Having problems waking up in the morning and still feeling tired even after 8-10 hours of sleep? Craving salty foods like potato chips, toasted nuts, spiced fast-foods, and snacks? Feeling tired and lethargic all the time? Do day to day (simple) life activities seem like “Mission Impossible”? Having low sex drive? Have you become anxious, irritable, angry, and respond negatively to nearly everything? Do you rely on alcohol, caffeine, drugs, and smoking to calm down? Having problems with binge or emotional eating? Are you prone to illness, injury, or trauma and recover slowly? Feeling light-headed when standing up quickly? Have you become depressed, pessimistic, and have stopped enjoying life? Have digestive problems like bloating, flatulence, diarrhea, constipation, or cramps? Craving chocolate and relying on sugary drinks and sweet processed snacks to keep you going and then crash again? Losing muscle mass or/and gaining fat, especially around your waist? Feeling unfocused, unproductive, and have racing thoughts? Do you frequently forget what you were going to do? Do you notice an increased energy boost in the evening?
If you found yourself in at least half of the description above, you are not alone my friend. You, me, and 2/3 of the population suffer from some form of adrenal fatigue.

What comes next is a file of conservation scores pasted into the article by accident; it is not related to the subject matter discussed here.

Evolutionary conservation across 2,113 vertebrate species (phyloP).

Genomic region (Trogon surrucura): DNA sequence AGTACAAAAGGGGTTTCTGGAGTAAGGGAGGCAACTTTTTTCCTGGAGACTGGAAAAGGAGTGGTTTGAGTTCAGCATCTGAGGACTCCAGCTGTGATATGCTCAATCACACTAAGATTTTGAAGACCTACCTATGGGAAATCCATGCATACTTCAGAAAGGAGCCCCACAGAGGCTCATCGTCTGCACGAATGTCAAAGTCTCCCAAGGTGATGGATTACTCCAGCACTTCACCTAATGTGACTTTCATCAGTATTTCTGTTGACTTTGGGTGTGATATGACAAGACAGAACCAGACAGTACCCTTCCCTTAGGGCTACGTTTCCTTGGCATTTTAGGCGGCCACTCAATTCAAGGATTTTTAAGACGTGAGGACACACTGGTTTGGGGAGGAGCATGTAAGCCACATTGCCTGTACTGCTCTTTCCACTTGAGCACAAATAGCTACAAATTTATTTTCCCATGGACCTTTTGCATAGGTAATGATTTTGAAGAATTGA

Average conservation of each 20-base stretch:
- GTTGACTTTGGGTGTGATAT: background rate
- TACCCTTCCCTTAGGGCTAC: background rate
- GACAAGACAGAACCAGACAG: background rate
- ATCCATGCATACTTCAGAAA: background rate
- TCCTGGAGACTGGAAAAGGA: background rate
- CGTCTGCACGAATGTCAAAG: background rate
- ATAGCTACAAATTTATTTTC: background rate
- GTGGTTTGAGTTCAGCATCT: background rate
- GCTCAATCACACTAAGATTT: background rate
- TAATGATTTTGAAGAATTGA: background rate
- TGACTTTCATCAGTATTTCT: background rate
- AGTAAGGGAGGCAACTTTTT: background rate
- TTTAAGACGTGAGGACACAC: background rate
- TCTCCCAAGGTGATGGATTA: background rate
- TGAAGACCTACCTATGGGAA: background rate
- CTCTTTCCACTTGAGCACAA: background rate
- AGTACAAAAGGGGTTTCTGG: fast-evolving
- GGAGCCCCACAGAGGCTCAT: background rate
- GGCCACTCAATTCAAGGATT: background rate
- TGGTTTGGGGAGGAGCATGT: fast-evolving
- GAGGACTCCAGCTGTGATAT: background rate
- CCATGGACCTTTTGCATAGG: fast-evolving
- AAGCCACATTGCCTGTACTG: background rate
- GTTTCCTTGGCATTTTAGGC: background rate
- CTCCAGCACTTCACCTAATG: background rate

You probably haven’t heard of adrenal fatigue before and you won’t hear it coming from the mouth of any medical graduate. Surprisingly, if you go to an MD and complain about having the symptoms above, you will immediately be sent to a psychiatrist.
As its name suggests, adrenal fatigue is the exhaustion of the adrenal glands which occurs as a collection of signs and symptoms, aka syndrome. It is also known as hypoadrenia (low adrenal function). Although it sounds medical-ish, it is not recognized as an official medical disease. The only recognized diseases of the adrenal glands are Addison’s disease and Cushing’s syndrome.
The adrenal glands are responsible for producing the corticosteroid hormones, cortisol and aldosterone, androgens (male sex hormones), and adrenaline and noradrenaline.
Although adrenal fatigue may sound an isolated condition, it’s not. When it comes to health, nothing is ever isolated, especially when it comes to hormones. The hormones produced by the adrenal glands affect our entire metabolism and our mental state.